Kartel’s fight for freedom

Attorneys for the State entities embroiled in the ongoing court battle to determine whether entertainer Vybz Kartel and two of his three co-accused are being illegally detained on Wednesday argued vociferously that the quashing of the convictions by the Privy Council in March did not equate to an acquittal and only reverted the men to their pretrial status with murder charges that are still “live”.

The Privy Council, in quashing the convictions of the men for the 2011 murder of Clive “Lizard” Williams, ordered that the case be remitted to Jamaica’s Court of Appeal for it to decide whether a retrial is necessary for Vybz Kartel — whose given name is Adidja Palmer — and his co-accused Shawn “Shawn Storm” Campbell, Kahira Jones, and Andre St John.

Lawyers representing Vybz Kartel, Campbell, and St John on May 13 filed a writ of habeas corpus application in the Supreme Court in downtown Kingston seeking their release, arguing that there was no order by the Apex Court for the continued detention of their clients and as such they should be released.

The writ essentially seeks to have a judge make an order for a prisoner to be brought before the court for it to determine if he or she should be released or granted bail. Jones, who is reportedly facing another charge, was not included in the application.

Attorney Lisa White, appearing on behalf of the Attorney General’s Chambers before Supreme Court judge Justice Andrea Thomas, said: “It is our submission that the Privy Council judgment does not mean that the applicants are to be released. What is clear from the judgment is that the convictions have been quashed but they did not make an order as to whether the accused man and his co-accused are to be released. What is clear to me is that, that matter has been reserved for the Court of Appeal.”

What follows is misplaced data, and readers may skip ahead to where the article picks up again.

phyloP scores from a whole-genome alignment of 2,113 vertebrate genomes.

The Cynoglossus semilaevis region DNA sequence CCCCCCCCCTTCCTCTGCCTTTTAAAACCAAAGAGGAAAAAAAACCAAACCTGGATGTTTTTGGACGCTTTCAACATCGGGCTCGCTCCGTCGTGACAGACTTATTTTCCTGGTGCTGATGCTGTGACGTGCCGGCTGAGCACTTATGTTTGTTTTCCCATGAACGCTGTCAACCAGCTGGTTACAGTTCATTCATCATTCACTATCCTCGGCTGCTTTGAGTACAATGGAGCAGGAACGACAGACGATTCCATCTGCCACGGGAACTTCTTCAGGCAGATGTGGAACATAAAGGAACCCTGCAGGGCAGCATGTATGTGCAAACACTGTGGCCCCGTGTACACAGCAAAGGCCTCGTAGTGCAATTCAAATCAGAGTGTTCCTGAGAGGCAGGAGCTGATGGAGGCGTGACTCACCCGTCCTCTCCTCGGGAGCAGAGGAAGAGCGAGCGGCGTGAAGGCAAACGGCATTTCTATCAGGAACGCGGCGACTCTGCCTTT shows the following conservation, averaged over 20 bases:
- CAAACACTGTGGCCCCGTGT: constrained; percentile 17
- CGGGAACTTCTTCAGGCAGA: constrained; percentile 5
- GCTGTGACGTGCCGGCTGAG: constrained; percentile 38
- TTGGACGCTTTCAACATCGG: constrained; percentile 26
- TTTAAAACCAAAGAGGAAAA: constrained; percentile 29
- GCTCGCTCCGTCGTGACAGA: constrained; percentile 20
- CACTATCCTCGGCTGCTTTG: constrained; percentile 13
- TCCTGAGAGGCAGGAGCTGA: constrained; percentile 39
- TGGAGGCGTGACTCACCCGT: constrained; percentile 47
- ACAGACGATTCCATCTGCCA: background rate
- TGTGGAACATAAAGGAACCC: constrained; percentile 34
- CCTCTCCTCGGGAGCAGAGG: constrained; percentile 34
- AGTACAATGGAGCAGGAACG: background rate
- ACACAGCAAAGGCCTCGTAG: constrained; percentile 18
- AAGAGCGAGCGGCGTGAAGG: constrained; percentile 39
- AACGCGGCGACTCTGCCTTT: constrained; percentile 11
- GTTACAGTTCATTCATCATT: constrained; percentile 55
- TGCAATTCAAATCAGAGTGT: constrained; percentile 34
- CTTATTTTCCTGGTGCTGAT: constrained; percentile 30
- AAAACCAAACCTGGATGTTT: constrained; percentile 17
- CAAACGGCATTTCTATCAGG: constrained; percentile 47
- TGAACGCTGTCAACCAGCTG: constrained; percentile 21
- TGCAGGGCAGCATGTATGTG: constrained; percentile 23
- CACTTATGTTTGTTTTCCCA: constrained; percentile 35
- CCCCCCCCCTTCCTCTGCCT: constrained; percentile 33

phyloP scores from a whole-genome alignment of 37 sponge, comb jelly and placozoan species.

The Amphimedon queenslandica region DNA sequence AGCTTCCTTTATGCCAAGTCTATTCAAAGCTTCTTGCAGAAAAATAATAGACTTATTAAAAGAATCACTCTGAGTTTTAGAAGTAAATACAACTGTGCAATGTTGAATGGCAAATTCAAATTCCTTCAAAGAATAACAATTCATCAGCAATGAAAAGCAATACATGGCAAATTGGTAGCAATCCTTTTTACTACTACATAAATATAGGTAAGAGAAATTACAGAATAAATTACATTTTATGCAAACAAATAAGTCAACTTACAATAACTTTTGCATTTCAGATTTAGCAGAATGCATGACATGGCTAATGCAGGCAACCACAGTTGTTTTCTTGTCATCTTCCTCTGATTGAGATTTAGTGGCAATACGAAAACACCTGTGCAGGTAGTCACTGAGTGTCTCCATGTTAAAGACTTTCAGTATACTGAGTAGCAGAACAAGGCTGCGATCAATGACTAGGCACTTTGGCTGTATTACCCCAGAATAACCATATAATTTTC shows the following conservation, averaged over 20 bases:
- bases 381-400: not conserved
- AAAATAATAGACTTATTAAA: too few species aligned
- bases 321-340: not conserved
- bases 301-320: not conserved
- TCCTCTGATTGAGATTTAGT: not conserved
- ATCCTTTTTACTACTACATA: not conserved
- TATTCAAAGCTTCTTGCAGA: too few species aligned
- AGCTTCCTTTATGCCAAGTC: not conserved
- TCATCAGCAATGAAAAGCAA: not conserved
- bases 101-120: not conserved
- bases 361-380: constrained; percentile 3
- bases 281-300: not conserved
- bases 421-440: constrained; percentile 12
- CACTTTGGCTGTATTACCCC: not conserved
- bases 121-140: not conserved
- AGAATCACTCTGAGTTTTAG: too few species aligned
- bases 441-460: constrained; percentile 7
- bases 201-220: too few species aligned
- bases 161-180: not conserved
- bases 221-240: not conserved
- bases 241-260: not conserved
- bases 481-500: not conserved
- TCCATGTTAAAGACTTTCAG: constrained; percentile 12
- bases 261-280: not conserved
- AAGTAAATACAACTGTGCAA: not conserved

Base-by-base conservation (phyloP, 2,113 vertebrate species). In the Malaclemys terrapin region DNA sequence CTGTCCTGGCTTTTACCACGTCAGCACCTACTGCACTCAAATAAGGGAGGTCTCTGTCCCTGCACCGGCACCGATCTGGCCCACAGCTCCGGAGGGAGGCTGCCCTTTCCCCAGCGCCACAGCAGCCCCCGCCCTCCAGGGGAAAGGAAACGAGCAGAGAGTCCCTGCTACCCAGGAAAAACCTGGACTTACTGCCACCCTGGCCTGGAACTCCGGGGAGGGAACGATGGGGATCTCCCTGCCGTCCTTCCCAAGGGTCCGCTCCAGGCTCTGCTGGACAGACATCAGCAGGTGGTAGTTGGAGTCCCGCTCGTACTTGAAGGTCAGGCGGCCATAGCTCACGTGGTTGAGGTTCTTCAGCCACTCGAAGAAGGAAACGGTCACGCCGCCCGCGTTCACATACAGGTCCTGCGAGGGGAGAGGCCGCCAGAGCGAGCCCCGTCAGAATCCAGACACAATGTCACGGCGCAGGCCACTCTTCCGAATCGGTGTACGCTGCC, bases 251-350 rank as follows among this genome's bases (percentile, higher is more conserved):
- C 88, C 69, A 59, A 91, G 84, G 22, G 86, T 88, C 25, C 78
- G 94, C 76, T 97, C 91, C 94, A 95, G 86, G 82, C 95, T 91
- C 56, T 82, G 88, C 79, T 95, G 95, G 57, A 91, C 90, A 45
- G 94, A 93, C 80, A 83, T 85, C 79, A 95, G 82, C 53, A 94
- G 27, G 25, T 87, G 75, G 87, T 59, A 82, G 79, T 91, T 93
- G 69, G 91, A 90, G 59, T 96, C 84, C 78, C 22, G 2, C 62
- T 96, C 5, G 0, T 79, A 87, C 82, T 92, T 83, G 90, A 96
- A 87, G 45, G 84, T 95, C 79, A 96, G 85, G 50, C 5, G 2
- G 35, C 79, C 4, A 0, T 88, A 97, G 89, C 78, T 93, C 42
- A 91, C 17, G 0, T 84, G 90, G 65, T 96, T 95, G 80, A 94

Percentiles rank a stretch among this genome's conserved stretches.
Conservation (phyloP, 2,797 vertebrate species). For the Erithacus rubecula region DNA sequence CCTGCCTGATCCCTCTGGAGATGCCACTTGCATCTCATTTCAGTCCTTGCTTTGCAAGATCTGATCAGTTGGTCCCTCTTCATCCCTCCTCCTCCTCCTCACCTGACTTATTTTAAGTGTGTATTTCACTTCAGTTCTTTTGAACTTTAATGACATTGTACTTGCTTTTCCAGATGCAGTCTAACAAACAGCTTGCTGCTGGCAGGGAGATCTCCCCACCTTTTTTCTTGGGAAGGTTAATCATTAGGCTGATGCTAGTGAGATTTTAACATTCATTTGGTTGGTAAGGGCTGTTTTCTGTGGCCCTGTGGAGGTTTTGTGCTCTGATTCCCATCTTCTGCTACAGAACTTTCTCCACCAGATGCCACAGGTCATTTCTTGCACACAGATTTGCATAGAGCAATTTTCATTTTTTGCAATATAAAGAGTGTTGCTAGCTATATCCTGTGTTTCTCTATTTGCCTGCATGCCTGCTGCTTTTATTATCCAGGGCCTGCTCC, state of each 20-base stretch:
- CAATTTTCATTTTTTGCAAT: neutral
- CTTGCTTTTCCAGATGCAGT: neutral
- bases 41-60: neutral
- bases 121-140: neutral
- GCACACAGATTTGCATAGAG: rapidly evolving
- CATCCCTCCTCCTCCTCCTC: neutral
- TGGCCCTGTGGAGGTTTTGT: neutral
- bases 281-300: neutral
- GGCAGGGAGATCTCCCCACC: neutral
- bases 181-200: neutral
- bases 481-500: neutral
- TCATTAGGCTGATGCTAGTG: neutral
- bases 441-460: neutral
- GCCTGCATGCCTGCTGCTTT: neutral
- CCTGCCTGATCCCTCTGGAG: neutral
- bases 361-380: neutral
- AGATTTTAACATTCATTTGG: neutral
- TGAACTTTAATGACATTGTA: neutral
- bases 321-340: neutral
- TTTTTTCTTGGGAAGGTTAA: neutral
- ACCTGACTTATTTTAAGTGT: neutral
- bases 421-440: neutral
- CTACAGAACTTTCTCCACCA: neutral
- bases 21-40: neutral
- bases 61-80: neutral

Arguing that the habeas corpus application is “premature”, White said, “It is lawful for them to remain until the matter has been decided by the Appeal Court. The charges still remain. They are still charged with murder, notwithstanding that the convictions have been quashed, the prosecution is live.”

Continuing, White emphasised, “The quashing of their convictions means that the existing charges might be presented to a judge and jury at a new trial. It is clear that, given that the charge of murder still obtains, the applicants will not be rearrested or recharged. The Privy Council did not acquit the applicants, what they indicated was that the convictions were unsafe.”

As it concerns the status of the applicants, the attorney told the court, “What is clear is that the information from the affidavits in 2011 are still live and have not been removed from the court’s records, and the applicants would have been taken into custody at that time on reasonable suspicion of having committed murder…Yes we know there was a trial, yes we know there were two appeals, but the fact remains that the information in the originating document still stands. The applicants have not presented information or anything else to show that there has been a discharge,” White added.